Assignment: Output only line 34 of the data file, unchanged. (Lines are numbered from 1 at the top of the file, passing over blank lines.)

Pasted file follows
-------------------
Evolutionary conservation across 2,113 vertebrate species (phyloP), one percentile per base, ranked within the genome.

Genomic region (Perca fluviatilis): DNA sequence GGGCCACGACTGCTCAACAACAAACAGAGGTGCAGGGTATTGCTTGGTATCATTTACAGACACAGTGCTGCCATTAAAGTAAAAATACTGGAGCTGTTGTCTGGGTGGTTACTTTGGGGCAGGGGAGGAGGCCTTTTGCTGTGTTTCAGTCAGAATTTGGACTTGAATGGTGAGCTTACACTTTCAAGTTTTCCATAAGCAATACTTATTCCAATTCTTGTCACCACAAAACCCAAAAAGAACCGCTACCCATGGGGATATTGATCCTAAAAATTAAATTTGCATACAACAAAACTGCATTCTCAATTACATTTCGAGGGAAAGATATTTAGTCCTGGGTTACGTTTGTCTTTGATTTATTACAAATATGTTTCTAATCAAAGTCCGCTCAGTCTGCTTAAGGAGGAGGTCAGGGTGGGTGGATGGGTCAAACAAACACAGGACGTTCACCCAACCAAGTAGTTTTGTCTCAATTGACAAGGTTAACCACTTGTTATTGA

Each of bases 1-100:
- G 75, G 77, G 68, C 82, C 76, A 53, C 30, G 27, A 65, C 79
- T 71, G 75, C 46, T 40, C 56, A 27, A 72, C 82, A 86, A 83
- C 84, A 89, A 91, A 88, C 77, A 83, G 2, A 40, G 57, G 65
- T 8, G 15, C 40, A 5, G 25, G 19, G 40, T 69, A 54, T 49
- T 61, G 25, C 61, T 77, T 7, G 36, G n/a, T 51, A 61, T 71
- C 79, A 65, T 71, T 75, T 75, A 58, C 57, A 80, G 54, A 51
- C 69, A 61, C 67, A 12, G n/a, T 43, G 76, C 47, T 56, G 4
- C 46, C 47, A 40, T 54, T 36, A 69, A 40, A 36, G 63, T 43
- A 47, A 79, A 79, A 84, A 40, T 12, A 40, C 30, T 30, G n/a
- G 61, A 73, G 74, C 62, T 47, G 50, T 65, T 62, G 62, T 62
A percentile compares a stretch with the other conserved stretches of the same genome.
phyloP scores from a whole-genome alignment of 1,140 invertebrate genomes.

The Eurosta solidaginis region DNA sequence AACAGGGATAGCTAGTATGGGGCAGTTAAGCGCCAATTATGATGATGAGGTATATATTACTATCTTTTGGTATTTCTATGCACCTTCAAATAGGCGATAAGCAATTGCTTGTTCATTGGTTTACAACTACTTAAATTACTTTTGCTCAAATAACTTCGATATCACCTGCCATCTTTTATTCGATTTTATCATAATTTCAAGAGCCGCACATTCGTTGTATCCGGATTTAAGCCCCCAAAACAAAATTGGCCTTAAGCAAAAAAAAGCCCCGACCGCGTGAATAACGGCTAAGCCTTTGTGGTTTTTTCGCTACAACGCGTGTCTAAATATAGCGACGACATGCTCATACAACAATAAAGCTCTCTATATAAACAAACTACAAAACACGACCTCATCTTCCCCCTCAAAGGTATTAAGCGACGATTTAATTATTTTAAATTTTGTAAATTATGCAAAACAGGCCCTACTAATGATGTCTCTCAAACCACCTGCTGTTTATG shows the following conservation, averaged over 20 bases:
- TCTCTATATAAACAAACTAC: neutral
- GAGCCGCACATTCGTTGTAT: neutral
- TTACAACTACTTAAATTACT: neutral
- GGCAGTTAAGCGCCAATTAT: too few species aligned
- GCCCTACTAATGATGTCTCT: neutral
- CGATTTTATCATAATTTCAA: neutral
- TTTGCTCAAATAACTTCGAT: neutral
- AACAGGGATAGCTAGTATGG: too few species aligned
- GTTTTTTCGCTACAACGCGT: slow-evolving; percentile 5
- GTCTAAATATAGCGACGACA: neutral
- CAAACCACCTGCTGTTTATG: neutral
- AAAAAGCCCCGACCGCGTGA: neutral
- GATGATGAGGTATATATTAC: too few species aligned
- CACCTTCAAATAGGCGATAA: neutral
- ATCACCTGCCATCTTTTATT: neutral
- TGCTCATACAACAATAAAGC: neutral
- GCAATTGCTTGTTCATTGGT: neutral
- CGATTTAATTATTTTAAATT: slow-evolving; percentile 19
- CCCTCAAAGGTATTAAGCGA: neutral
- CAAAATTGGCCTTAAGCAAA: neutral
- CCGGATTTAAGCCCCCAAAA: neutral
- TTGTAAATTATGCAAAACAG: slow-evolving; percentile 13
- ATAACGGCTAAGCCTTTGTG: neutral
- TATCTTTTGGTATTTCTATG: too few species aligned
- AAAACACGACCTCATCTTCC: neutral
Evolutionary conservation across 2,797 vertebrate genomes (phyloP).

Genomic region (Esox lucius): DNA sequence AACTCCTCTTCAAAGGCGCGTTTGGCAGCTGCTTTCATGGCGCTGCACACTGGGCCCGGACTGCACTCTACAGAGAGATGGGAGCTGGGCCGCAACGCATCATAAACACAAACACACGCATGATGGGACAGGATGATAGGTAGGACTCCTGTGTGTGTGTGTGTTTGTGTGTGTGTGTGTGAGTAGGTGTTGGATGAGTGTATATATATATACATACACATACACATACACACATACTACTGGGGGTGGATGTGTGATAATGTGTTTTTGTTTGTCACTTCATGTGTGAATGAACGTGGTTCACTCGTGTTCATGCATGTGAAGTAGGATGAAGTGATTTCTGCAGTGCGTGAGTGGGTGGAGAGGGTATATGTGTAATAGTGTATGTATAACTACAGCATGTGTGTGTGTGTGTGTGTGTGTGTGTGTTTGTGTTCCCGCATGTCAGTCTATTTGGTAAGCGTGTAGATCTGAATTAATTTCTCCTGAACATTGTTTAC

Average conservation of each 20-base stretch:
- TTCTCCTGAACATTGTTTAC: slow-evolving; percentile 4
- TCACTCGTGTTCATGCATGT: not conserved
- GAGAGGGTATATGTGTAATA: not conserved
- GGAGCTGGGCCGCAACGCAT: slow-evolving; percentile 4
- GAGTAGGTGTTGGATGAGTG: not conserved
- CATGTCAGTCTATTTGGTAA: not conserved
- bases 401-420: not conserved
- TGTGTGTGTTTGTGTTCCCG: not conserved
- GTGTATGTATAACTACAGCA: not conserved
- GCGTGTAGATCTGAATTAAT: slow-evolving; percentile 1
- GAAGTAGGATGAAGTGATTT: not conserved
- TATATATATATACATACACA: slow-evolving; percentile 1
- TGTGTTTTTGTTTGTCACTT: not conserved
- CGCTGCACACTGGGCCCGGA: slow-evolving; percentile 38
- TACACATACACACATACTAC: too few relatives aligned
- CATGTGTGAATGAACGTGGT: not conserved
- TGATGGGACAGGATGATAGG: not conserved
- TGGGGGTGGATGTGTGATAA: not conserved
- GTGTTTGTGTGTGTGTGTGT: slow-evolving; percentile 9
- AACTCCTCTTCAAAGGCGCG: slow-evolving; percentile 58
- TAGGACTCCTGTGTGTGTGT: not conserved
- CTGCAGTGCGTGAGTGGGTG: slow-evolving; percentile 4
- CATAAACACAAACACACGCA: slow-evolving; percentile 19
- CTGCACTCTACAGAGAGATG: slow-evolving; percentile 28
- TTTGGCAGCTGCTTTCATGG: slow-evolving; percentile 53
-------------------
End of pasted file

- CGATTTAATTATTTTAAATT: slow-evolving; percentile 19